But we can’t stop there. Gus Van Sant (more and more?) is making a moralist oeuvre. He wants to be useful: Milk was a film to make because there was a cause to defend and we were surprised to find a variety of edifying sentiments (the gay adolescent who is handicapped that calls at night time to find comfort). Restless proposes an edifying apprenticeship: the apprenticeship of life after death, in a follow up that isn’t as poisoned as his previous trilogy. It’s almost the antidote. Like with Larry Clark, this fascination for adolescents doubles because it comes from an ethical stance of good will and protection (as if the directors were saying: “beware”). The film wants to be happy, it offers the hero a reconciliation after the sudden death of his parents. He fell into a coma during the accident that was the cause of their death, he suffers from a double culpability, which is that of surviving and that of not assisting their burial. All of the film lies on this traumatism, and on this healing. He hadn’t had the time? Now he has all of the time (three months) to say goodbye to this young girl that he meets just in time to see her off and to accompany her. It is she that dies but it is he who will rest in peace.

To do this, the filmmaker choses to go into an unexpected terrain, even though if it has already been there deep down in certain of his films, that of wonder. This sense of wonder culminates with a great scene in the forest during Halloween, where the boy is disguised as a Japanese aviator and her as a geisha, and they reenact a scene from a Japanese ghost film. The decision to cast Mia Wasikowska is judicious, because it seems like she is still wearing the fairy-like costume from Tim Burton’s Alice in Wonderland: a young actress of a rare intelligence, she brings a conviction that interrupts the potential pathos of the subject. A haircut like that of Jean Seberg, a head like a sparrow, boy’s clothes, she has a androgynous figure, which was already apparent under Alice’s amour with the false impression of a Johnny Depp. The male hero (Henry Hopper) resembles a king without a crown, who lives with his aunt in a large house that seems like it’s right out of Last Days. There is a third character, who is really bizarre, which accentuates this Japanese imagination: Hiroshi, the ghost of a kamikaze, who accompanies the hero since the death of his parents. This companion enchants the reality of the young man, but he also weighs the idea of death upon the story. In the extraordinary opening of Elephant, a son interrogates his father about his activity at the Chuuk Lagoon during the Pacific War, before answering him, this adolescent: “I went there” – but how could he? This enigmatic remark resonates with the omnipresence of war, and the uncalled for intrusion of archive images of the atomic explosion at Nagasaki.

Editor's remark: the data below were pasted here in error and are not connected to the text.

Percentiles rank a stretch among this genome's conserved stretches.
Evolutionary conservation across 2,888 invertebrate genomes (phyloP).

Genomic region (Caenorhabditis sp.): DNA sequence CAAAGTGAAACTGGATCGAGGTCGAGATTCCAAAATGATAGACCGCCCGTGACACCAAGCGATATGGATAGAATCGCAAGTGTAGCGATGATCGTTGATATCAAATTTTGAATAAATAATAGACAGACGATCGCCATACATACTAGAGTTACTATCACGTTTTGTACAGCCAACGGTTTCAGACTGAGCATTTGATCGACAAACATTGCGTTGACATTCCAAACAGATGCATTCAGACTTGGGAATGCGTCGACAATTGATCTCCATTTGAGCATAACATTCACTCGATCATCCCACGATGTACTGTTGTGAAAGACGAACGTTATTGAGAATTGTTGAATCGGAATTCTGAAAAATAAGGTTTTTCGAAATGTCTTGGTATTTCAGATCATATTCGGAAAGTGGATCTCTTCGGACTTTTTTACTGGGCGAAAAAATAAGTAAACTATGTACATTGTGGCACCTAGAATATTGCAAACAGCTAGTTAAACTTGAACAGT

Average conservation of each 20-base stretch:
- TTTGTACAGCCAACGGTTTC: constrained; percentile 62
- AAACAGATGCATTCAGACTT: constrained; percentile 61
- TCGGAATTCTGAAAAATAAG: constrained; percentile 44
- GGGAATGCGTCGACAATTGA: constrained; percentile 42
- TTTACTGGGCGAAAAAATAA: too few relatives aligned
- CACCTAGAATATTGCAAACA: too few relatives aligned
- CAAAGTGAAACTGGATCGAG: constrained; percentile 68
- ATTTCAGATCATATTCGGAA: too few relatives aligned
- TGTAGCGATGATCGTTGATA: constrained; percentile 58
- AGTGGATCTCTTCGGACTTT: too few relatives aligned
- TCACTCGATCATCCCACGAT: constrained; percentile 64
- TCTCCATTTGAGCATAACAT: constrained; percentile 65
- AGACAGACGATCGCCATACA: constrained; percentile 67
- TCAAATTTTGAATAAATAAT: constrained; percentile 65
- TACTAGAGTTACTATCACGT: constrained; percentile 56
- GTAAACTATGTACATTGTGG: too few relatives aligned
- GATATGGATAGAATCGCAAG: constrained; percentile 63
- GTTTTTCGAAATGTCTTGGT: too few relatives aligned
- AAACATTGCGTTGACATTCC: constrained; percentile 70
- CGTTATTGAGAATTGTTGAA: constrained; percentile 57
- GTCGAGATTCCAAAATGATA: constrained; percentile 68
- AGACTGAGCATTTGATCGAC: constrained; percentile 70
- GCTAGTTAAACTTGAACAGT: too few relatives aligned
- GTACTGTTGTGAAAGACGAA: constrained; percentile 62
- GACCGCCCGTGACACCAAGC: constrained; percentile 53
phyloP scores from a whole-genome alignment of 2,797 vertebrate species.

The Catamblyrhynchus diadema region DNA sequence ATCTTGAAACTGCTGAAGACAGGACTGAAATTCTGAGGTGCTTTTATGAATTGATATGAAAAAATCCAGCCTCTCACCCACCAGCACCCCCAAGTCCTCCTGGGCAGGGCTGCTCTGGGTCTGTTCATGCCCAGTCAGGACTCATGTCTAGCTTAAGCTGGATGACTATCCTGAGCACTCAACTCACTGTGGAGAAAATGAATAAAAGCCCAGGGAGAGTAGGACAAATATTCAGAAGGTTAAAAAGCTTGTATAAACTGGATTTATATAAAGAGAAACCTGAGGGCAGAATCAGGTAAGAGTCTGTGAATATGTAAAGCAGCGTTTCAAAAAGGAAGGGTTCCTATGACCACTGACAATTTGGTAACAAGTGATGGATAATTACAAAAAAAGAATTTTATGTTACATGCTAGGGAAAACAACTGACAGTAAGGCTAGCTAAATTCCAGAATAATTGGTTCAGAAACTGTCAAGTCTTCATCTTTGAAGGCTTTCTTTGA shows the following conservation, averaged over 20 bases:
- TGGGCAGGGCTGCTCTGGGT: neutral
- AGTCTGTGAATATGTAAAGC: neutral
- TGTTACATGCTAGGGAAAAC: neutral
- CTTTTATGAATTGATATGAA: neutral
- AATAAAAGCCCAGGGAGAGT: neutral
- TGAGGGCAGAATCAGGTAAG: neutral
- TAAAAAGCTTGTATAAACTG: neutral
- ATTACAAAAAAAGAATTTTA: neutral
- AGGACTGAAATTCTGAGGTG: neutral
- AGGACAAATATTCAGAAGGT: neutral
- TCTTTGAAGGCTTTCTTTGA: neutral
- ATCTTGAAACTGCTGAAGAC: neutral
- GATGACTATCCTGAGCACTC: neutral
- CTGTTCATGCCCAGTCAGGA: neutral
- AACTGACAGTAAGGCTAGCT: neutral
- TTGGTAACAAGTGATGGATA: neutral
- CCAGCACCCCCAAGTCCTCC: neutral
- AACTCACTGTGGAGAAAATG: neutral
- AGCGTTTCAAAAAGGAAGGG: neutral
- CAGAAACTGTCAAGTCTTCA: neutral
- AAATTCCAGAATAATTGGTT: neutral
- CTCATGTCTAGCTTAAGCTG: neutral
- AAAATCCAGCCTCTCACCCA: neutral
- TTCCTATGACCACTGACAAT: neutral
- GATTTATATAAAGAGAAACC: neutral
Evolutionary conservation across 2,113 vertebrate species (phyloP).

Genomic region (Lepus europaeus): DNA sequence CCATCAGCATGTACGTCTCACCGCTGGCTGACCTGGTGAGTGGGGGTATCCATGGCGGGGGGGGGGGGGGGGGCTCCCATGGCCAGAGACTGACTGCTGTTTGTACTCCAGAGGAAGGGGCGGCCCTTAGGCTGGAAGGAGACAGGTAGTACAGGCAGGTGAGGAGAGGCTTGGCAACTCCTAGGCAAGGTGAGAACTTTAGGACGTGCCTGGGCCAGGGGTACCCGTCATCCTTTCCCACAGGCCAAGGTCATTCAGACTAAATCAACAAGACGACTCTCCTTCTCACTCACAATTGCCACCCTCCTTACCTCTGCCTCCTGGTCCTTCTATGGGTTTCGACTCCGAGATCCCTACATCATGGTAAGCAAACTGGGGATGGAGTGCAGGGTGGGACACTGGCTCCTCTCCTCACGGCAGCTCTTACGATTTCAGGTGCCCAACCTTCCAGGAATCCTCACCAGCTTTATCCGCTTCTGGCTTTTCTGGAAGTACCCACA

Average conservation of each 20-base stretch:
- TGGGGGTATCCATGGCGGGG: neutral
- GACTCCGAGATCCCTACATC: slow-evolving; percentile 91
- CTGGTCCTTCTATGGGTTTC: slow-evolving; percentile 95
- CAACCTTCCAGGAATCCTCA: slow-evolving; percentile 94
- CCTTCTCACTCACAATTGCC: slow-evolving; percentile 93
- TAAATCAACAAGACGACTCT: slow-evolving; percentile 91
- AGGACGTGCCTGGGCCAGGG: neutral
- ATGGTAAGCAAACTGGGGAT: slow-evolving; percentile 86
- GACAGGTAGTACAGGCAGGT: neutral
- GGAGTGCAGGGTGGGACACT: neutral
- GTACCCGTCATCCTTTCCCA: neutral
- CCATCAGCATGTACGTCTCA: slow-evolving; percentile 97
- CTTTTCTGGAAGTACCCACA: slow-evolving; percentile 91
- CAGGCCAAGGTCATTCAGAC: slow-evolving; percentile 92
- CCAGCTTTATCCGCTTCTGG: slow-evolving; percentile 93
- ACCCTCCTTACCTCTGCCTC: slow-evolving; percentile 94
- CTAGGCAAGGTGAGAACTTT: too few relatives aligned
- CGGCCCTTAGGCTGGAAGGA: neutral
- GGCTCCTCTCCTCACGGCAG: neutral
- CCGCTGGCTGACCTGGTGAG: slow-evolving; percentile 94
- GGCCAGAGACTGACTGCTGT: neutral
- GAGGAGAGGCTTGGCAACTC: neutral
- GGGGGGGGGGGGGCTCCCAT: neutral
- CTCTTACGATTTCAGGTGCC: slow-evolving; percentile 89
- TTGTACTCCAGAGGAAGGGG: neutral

The enchantment of Restless relies also on the mise en scene which is unique to this filmmaker: the autumnal colors that pass through the trees to the generous night-robe that Mia Wasikowska wears, the framing that are like friendly gazes posed upon the characters just like a friend’s hand on one’s shoulder; out-of-focus images that find themselves as the scene unfolds, like when the couple find themselves in front of the parent's tombstone, beside a naïve sculpture of two sheep that are side by side. There are also conventions, notably the music, but they are compensated by genius ideas: like the first medical attack of the young girl, who in the middle of a sentence, without even screaming, falls down backwards in a gesture of an infinite violence; or when, before dying, in a scene that counteracts all of the hospital scenes in every Hollywood film, she just simply asks him, “Ok?”, in the vein of “can I go now, will you be fine?”

But the strangest thing, in this luminous film, is the presence of Henry Hopper. With each expression, his face threatens to take on the traits of his father, Dennis. All it takes is for him to squint his eyes a little, and we are back in 1955, the era of Rebel Without a Cause. When the end credits of the film finish and there appears its dedication to Dennis Hopper, a deeper emotion engulfs the whole film, as if this story is the backdrop for this character. The resemblance between the father and son contributes to its power.

Stéphane Delorme

1 comment:

The Geeks said...

Thanks for review, it was excellent and very informative.
thank you :)